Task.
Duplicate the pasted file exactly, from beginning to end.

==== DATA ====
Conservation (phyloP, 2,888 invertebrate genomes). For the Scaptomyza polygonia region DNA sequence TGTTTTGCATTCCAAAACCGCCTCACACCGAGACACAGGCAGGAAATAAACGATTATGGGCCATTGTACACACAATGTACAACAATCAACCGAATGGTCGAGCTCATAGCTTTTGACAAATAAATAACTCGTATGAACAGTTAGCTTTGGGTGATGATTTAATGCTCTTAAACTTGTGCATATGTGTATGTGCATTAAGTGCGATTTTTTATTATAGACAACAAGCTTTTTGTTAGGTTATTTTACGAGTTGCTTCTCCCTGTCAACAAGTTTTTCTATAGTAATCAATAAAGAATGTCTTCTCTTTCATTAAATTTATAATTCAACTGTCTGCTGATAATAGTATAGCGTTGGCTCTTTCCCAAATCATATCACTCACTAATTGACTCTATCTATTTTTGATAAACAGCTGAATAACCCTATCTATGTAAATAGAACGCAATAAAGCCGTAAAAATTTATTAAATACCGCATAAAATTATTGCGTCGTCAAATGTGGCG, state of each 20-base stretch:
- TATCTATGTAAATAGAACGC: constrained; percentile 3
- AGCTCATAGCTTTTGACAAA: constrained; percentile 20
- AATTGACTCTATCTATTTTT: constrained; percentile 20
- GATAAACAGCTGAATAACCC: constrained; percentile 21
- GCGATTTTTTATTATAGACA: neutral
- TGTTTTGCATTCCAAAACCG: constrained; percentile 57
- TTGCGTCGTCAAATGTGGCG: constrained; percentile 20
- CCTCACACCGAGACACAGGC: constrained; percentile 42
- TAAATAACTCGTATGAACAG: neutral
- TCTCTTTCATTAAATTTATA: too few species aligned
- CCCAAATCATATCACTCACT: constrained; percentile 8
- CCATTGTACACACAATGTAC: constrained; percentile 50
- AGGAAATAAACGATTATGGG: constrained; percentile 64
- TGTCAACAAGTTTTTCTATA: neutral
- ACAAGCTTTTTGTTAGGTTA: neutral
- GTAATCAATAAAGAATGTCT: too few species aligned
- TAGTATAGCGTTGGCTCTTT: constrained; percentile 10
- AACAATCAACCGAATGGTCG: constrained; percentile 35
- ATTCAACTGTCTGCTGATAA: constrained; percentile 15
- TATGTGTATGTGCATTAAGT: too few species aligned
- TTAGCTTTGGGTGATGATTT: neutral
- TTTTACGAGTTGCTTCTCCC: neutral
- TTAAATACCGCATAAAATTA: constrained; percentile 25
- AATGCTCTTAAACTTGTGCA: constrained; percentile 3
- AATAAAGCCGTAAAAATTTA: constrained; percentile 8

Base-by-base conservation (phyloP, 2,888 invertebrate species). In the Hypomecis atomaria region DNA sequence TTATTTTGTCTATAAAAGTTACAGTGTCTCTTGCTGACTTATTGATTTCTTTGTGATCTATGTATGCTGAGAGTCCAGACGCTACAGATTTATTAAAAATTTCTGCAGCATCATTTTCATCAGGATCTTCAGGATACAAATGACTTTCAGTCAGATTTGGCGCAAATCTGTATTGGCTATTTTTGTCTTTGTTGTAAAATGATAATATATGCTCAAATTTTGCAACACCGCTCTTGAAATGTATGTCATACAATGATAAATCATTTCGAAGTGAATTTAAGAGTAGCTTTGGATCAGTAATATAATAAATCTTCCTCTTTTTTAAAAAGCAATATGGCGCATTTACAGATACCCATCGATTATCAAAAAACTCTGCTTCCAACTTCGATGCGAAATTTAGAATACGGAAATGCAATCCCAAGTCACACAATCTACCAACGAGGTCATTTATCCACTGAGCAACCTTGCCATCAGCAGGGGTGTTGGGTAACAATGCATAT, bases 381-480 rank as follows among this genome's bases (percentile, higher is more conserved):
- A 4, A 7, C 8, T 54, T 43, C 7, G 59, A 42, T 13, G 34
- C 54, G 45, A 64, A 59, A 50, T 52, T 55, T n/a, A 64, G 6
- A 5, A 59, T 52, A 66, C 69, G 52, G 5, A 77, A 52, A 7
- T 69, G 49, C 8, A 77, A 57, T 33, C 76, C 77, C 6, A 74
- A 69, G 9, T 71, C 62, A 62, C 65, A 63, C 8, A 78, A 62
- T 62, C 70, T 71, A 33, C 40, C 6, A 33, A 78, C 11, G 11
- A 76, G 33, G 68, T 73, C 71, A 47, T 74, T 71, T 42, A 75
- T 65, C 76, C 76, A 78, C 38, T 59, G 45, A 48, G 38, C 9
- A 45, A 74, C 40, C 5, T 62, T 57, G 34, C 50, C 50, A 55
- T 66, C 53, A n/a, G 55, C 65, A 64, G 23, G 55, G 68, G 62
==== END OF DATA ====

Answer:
Conservation (phyloP, 2,888 invertebrate genomes). For the Scaptomyza polygonia region DNA sequence TGTTTTGCATTCCAAAACCGCCTCACACCGAGACACAGGCAGGAAATAAACGATTATGGGCCATTGTACACACAATGTACAACAATCAACCGAATGGTCGAGCTCATAGCTTTTGACAAATAAATAACTCGTATGAACAGTTAGCTTTGGGTGATGATTTAATGCTCTTAAACTTGTGCATATGTGTATGTGCATTAAGTGCGATTTTTTATTATAGACAACAAGCTTTTTGTTAGGTTATTTTACGAGTTGCTTCTCCCTGTCAACAAGTTTTTCTATAGTAATCAATAAAGAATGTCTTCTCTTTCATTAAATTTATAATTCAACTGTCTGCTGATAATAGTATAGCGTTGGCTCTTTCCCAAATCATATCACTCACTAATTGACTCTATCTATTTTTGATAAACAGCTGAATAACCCTATCTATGTAAATAGAACGCAATAAAGCCGTAAAAATTTATTAAATACCGCATAAAATTATTGCGTCGTCAAATGTGGCG, state of each 20-base stretch:
- TATCTATGTAAATAGAACGC: constrained; percentile 3
- AGCTCATAGCTTTTGACAAA: constrained; percentile 20
- AATTGACTCTATCTATTTTT: constrained; percentile 20
- GATAAACAGCTGAATAACCC: constrained; percentile 21
- GCGATTTTTTATTATAGACA: neutral
- TGTTTTGCATTCCAAAACCG: constrained; percentile 57
- TTGCGTCGTCAAATGTGGCG: constrained; percentile 20
- CCTCACACCGAGACACAGGC: constrained; percentile 42
- TAAATAACTCGTATGAACAG: neutral
- TCTCTTTCATTAAATTTATA: too few species aligned
- CCCAAATCATATCACTCACT: constrained; percentile 8
- CCATTGTACACACAATGTAC: constrained; percentile 50
- AGGAAATAAACGATTATGGG: constrained; percentile 64
- TGTCAACAAGTTTTTCTATA: neutral
- ACAAGCTTTTTGTTAGGTTA: neutral
- GTAATCAATAAAGAATGTCT: too few species aligned
- TAGTATAGCGTTGGCTCTTT: constrained; percentile 10
- AACAATCAACCGAATGGTCG: constrained; percentile 35
- ATTCAACTGTCTGCTGATAA: constrained; percentile 15
- TATGTGTATGTGCATTAAGT: too few species aligned
- TTAGCTTTGGGTGATGATTT: neutral
- TTTTACGAGTTGCTTCTCCC: neutral
- TTAAATACCGCATAAAATTA: constrained; percentile 25
- AATGCTCTTAAACTTGTGCA: constrained; percentile 3
- AATAAAGCCGTAAAAATTTA: constrained; percentile 8

Base-by-base conservation (phyloP, 2,888 invertebrate species). In the Hypomecis atomaria region DNA sequence TTATTTTGTCTATAAAAGTTACAGTGTCTCTTGCTGACTTATTGATTTCTTTGTGATCTATGTATGCTGAGAGTCCAGACGCTACAGATTTATTAAAAATTTCTGCAGCATCATTTTCATCAGGATCTTCAGGATACAAATGACTTTCAGTCAGATTTGGCGCAAATCTGTATTGGCTATTTTTGTCTTTGTTGTAAAATGATAATATATGCTCAAATTTTGCAACACCGCTCTTGAAATGTATGTCATACAATGATAAATCATTTCGAAGTGAATTTAAGAGTAGCTTTGGATCAGTAATATAATAAATCTTCCTCTTTTTTAAAAAGCAATATGGCGCATTTACAGATACCCATCGATTATCAAAAAACTCTGCTTCCAACTTCGATGCGAAATTTAGAATACGGAAATGCAATCCCAAGTCACACAATCTACCAACGAGGTCATTTATCCACTGAGCAACCTTGCCATCAGCAGGGGTGTTGGGTAACAATGCATAT, bases 381-480 rank as follows among this genome's bases (percentile, higher is more conserved):
- A 4, A 7, C 8, T 54, T 43, C 7, G 59, A 42, T 13, G 34
- C 54, G 45, A 64, A 59, A 50, T 52, T 55, T n/a, A 64, G 6
- A 5, A 59, T 52, A 66, C 69, G 52, G 5, A 77, A 52, A 7
- T 69, G 49, C 8, A 77, A 57, T 33, C 76, C 77, C 6, A 74
- A 69, G 9, T 71, C 62, A 62, C 65, A 63, C 8, A 78, A 62
- T 62, C 70, T 71, A 33, C 40, C 6, A 33, A 78, C 11, G 11
- A 76, G 33, G 68, T 73, C 71, A 47, T 74, T 71, T 42, A 75
- T 65, C 76, C 76, A 78, C 38, T 59, G 45, A 48, G 38, C 9
- A 45, A 74, C 40, C 5, T 62, T 57, G 34, C 50, C 50, A 55
- T 66, C 53, A n/a, G 55, C 65, A 64, G 23, G 55, G 68, G 62